Dry eye syndrome (DES) is characterized by dehydration of the eyeball and eyelids. If there is not enough moisture in the eye, a person may suffer from a burning sensation and can see worse. The cornea and conjunctiva are occasionally damaged and become infected. Dry eye syndrome seems to be a harmless inconvenience, but it can affect vision over time.
The cornea is the transparent anterior part of the eye, in front of the iris and the pupil. The conjunctiva is a thin layer of tissue that covers the white of the eye and the inside of the eyelids. In order to protect the cornea from dehydration, the lacrimal glands produce lacrimal fluid. By blinking, the eyelids distribute the lacrimal fluid over the eye.
Dry eye syndrome is caused by not properly functioning of the lacrimal gland and thus producing less lacrimal fluid. In case of dry eyes, the tear production is in quantity or composition not sufficient to protect the eye. There may also be an increased evaporation of lacrimal fluid. Several underlying causes are possible:
- Physical conditions, such as the disease of Sjögren, hormonal defects.
- Defects of the eyelids or conjunctiva.
- Little or poor blinking or sleeping with half-open eyes, e.g. in facial paralysis.
- Using a contact lens, often in combination with intensive computer work, increases the risk of dry eye symptoms.
In case of dry eyes, someone has the following signs and symptoms:
- Irritated eyes.
- A burning sensation in the eyes.
- Sometimes blurred vision.
- Constantly feeling like there is sand or dust in the eyes.
- The eyelids are stuck and covered with scabs, especially in the morning.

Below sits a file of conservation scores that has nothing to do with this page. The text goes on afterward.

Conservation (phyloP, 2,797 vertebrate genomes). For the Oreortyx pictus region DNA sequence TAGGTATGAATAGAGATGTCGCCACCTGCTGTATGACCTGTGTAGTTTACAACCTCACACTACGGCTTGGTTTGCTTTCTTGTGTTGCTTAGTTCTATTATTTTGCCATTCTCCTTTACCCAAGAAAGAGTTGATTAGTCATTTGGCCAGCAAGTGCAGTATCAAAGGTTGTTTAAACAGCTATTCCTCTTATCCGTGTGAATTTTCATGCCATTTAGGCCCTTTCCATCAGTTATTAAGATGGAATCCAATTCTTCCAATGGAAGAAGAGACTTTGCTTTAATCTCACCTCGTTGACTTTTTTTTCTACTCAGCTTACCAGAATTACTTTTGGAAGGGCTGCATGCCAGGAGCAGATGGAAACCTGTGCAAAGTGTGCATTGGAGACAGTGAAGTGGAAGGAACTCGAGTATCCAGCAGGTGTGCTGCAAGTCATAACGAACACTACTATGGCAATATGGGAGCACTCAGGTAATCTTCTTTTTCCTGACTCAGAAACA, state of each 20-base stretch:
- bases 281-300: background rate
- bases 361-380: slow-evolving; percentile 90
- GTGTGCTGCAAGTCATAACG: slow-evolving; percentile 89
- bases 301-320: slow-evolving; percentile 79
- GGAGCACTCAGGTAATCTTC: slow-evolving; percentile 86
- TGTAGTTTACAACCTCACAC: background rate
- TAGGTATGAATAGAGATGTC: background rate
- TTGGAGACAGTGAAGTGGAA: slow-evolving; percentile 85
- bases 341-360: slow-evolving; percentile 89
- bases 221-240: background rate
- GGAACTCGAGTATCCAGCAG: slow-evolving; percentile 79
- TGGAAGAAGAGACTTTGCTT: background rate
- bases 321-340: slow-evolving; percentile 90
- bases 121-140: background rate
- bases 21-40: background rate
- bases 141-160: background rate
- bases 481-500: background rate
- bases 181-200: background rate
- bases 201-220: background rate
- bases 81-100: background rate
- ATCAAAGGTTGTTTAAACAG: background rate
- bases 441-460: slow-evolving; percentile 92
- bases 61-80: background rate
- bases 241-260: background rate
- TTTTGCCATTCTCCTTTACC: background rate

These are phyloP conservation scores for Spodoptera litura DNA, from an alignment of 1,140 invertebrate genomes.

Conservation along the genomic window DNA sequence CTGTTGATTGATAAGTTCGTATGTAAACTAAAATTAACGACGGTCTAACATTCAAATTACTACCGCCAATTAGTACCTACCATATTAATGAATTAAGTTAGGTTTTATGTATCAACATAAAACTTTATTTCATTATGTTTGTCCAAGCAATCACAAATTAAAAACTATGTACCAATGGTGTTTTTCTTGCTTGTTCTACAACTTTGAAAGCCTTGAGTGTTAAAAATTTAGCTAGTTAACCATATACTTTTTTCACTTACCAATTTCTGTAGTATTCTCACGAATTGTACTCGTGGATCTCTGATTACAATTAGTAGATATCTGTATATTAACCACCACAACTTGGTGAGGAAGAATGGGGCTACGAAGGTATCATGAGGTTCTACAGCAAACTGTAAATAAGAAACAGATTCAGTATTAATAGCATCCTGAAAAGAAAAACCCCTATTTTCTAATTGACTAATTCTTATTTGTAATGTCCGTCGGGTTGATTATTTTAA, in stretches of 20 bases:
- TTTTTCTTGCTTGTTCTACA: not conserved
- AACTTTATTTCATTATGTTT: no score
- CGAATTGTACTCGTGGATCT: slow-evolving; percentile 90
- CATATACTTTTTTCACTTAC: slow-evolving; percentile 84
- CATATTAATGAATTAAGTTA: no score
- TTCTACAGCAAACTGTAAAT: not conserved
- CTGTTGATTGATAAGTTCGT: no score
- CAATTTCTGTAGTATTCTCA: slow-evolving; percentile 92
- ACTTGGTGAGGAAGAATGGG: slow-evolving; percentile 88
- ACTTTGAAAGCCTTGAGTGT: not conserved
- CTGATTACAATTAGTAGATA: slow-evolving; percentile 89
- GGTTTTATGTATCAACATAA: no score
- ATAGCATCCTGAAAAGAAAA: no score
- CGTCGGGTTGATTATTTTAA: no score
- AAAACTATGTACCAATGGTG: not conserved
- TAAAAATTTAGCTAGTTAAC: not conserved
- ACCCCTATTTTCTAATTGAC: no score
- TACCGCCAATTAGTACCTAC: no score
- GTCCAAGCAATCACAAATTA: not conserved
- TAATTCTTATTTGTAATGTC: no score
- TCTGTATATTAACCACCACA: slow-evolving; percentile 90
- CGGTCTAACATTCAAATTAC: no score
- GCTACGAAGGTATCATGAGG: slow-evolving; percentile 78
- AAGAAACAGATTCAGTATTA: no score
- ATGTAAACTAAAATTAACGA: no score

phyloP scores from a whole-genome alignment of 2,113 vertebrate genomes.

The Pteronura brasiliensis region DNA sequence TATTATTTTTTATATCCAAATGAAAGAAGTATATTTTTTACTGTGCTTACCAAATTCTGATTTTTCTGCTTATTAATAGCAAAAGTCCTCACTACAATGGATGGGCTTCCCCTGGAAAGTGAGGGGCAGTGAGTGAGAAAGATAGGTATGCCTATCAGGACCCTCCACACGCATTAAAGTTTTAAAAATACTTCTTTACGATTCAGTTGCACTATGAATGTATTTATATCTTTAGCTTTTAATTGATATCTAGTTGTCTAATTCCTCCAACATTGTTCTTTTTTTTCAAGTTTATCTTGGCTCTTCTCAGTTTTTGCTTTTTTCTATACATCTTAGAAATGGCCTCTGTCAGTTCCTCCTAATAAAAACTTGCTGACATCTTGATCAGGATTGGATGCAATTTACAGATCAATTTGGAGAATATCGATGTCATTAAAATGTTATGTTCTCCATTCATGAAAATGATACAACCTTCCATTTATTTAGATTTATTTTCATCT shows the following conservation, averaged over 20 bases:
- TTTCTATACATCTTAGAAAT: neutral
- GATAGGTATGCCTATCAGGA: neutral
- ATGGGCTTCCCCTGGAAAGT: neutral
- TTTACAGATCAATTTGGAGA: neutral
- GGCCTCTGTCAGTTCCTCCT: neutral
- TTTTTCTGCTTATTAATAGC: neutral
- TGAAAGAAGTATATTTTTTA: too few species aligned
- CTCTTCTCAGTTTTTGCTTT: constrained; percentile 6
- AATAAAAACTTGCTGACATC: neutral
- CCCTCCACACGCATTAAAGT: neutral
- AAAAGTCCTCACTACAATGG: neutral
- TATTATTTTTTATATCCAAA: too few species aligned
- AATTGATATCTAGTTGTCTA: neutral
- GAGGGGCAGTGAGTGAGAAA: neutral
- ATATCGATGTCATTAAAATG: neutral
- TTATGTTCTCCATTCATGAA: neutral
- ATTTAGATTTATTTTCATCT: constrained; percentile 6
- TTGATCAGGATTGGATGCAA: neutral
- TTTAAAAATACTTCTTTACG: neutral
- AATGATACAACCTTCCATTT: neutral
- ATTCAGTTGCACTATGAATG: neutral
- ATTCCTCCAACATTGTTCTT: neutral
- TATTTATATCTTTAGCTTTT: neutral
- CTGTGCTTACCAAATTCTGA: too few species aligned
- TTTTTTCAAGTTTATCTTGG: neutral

Particularly in a dry environment, a person can suffer from the eyes. Dry eye syndrome raises the risk of eye infections.
In most cases, an ophthalmologist can identify the cause of dry eye syndrome and then provide the right treatment. The ophthalmologist can perform two tests by himself:
- Schirmer's test: measuring the amount of tears. This is done by anesthetizing the eyes and placing a paper strip in the eyes. After 5 minutes is measured how far the tears have run into the paper strip.
- Testing the quality of the tears; this quality is also called the break-up time (BUT). With fluorescein, the rate of evaporation of the tear film is measured.
A patient can also be referred to another specialist, such as an internist or rheumatologist, for further investigation into the possible underlying cause.
Dry eye syndrome may be treated as follows:
- Administration of artificial tears in the form of eye gel or eye drops.
- Obstruction of the drainage of tears. It's important to retain the remaining lacrimal fluid for as long as possible. This can be done by temporarily or permanently closing the tear drainage canal.
Dry eye syndrome is in many cases a chronic condition. This means that the symptoms often remain present to any extent and in varying severity.
- Regular blinking is important to keep the eyes moist.
- Try not to rub, this can cause irritation.
- Clean the eyelids with a gauze with tap water. Wipe from the outside to the inside toward the nose.
- Make sure that the air inside the house is not too dry when the heater is turned on. For example, hang a bucket of water to the heater and fill the bucket regularly.
- Avoid rooms with air conditioning or airblowers. These devices produce a dry airflow, which extra irritates the eyes.